Boiling liquid nitrogen is used to blow up (in both senses!) a balloon!
Possible Incorporated Topics:
- Temperature and Pressure
- Phase Transitions
Liquid nitrogen has an extremely low boiling point of approximately -196 〬C. This means that it boils at room temperature. When it boils, it becomes nitrogen gas which has more volume than when it was a liquid. When the liquid poured into a closed container, an increase in pressure will result as it boils into gas. When the pressure inside the container becomes higher than the pressure outside the container, the gas will try to push out on the container by the easiest means available (which may sometimes mean EXPLOSION).
In this demonstration we used a water bottle with a balloon on top. This was a closed container, but since the balloon has more elasticity than the bottle, it can clearly demonstrate the gas expansion. When the pressure builds up in the bottle/balloon, it pushes out on the balloon causing it to inflate. If there are no leaks in the balloon or the bottle, the pressure will inflate the balloon so much that it will pop.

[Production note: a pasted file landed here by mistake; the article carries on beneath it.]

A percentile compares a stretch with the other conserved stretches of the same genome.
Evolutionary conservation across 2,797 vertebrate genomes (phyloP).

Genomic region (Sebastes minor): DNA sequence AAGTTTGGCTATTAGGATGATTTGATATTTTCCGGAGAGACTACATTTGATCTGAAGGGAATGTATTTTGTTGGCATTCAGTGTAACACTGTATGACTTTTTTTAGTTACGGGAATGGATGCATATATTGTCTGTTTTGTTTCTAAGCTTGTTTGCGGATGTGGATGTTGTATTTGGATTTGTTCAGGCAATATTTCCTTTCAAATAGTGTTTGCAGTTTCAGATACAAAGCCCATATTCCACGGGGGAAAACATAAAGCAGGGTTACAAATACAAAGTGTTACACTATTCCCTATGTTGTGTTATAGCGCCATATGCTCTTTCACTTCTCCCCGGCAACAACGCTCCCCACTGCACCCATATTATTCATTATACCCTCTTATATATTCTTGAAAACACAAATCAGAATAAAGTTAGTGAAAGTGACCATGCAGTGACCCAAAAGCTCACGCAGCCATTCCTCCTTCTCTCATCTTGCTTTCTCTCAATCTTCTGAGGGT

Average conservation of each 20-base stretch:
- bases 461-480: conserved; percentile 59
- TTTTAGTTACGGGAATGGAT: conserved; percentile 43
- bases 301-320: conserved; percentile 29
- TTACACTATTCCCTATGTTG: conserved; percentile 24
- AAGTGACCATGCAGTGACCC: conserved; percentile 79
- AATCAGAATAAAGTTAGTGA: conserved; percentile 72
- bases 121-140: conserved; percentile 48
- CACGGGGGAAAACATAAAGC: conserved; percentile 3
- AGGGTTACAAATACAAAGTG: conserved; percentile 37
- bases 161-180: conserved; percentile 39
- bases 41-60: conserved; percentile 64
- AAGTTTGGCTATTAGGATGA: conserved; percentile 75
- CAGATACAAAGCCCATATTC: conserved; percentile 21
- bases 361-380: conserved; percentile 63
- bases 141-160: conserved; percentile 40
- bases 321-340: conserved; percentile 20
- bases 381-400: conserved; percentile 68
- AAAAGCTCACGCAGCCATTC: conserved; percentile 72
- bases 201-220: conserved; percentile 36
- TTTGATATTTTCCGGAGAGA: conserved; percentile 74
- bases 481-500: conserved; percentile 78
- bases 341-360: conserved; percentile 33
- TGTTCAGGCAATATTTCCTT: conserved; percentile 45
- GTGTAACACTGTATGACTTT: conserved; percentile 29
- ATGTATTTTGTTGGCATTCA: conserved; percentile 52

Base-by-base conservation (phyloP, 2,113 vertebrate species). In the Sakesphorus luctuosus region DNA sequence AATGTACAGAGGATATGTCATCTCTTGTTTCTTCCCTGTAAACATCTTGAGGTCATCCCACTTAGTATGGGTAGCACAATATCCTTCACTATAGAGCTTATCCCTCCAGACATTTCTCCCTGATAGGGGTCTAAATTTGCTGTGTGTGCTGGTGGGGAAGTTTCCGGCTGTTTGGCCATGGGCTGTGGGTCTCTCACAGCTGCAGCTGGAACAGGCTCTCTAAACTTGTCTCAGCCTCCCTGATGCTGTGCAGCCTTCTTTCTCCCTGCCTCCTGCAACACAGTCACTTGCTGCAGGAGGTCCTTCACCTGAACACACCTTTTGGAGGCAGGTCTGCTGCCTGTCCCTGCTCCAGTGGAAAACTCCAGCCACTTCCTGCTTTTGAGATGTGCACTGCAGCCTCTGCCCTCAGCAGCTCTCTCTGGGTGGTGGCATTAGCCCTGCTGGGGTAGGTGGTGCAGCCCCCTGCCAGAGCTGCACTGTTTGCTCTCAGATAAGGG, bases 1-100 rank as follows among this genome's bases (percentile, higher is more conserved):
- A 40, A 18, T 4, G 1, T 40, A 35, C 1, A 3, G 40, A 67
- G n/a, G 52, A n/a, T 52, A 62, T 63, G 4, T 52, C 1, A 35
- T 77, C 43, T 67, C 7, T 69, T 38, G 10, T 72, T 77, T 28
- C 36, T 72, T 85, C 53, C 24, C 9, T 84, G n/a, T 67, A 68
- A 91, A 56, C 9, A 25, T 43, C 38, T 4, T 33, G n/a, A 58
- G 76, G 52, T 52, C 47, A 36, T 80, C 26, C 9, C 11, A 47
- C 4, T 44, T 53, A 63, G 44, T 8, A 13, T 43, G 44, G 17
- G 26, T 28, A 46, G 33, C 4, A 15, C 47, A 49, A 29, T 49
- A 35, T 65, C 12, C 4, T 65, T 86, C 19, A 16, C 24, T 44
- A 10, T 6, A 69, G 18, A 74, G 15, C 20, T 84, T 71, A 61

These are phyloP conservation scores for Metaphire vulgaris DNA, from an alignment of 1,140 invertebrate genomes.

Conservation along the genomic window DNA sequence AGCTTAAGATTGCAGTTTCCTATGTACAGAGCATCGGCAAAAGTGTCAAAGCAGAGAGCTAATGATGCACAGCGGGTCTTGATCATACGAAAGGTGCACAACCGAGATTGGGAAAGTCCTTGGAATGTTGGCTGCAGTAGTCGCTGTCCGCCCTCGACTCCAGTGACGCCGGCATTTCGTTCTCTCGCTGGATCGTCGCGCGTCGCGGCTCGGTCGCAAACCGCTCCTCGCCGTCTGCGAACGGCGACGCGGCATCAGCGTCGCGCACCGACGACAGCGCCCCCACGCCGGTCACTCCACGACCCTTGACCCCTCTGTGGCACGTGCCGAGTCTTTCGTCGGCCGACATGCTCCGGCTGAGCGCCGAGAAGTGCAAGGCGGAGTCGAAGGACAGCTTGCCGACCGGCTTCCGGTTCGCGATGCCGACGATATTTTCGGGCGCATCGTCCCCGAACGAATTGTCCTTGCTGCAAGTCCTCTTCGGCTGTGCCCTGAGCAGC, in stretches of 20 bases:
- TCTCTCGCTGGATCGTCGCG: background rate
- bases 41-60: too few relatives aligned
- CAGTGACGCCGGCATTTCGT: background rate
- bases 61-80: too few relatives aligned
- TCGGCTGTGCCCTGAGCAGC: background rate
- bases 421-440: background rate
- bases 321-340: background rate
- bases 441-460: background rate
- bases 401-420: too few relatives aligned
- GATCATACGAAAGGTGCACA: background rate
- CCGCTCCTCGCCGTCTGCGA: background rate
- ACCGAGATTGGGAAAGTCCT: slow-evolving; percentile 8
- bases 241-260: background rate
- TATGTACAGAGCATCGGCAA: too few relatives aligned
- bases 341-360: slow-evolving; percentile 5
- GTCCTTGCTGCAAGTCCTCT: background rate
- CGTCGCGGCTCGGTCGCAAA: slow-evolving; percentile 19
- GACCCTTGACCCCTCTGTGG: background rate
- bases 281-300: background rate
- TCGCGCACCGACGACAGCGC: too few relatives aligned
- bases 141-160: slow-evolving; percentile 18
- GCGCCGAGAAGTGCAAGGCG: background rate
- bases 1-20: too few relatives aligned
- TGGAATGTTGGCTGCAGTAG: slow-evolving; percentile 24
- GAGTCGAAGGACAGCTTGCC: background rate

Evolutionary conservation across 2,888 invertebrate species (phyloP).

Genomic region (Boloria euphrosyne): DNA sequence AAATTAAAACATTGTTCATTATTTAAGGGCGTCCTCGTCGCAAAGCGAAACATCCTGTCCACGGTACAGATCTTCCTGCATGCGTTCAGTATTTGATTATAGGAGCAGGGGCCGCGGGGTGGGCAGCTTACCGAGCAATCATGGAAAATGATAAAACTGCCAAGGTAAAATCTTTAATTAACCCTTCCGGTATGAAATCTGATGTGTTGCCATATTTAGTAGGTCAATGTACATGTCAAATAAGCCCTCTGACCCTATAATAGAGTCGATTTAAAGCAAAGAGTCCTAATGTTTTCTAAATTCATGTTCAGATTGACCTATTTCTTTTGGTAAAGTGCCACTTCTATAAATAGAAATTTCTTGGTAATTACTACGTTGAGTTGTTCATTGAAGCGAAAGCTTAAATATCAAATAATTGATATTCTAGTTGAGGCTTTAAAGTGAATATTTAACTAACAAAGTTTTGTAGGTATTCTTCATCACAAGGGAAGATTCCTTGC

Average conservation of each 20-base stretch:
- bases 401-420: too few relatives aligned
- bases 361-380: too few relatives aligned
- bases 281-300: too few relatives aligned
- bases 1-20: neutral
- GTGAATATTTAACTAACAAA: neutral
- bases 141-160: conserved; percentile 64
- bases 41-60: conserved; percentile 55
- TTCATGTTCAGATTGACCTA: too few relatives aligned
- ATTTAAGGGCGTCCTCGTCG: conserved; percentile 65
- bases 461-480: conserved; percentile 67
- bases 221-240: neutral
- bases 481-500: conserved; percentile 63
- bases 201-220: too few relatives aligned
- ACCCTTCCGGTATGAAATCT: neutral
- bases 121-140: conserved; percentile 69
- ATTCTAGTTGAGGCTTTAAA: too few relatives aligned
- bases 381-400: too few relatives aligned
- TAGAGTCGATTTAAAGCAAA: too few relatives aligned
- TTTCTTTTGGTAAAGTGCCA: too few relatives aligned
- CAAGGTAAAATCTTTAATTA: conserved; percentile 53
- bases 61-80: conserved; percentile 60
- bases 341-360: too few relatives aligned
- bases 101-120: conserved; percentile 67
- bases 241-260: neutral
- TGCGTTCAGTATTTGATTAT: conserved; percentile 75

- Liquid nitrogen
- Empty pop or water bottle
- Start pouring liquid nitrogen into the water bottle. How much may depend on how big your balloon is, but generally you will only need to fill the bottle approximately 1/3 of the way up.
- When done pouring, attach your balloon over the mouth of the pop bottle. Make sure there are no leaks (if you want it to pop).
- Stand back and observe the balloon inflate with the nitrogen gas.
Be very careful when using liquid nitrogen, wear safety goggles. Don't let it touch you or your clothes.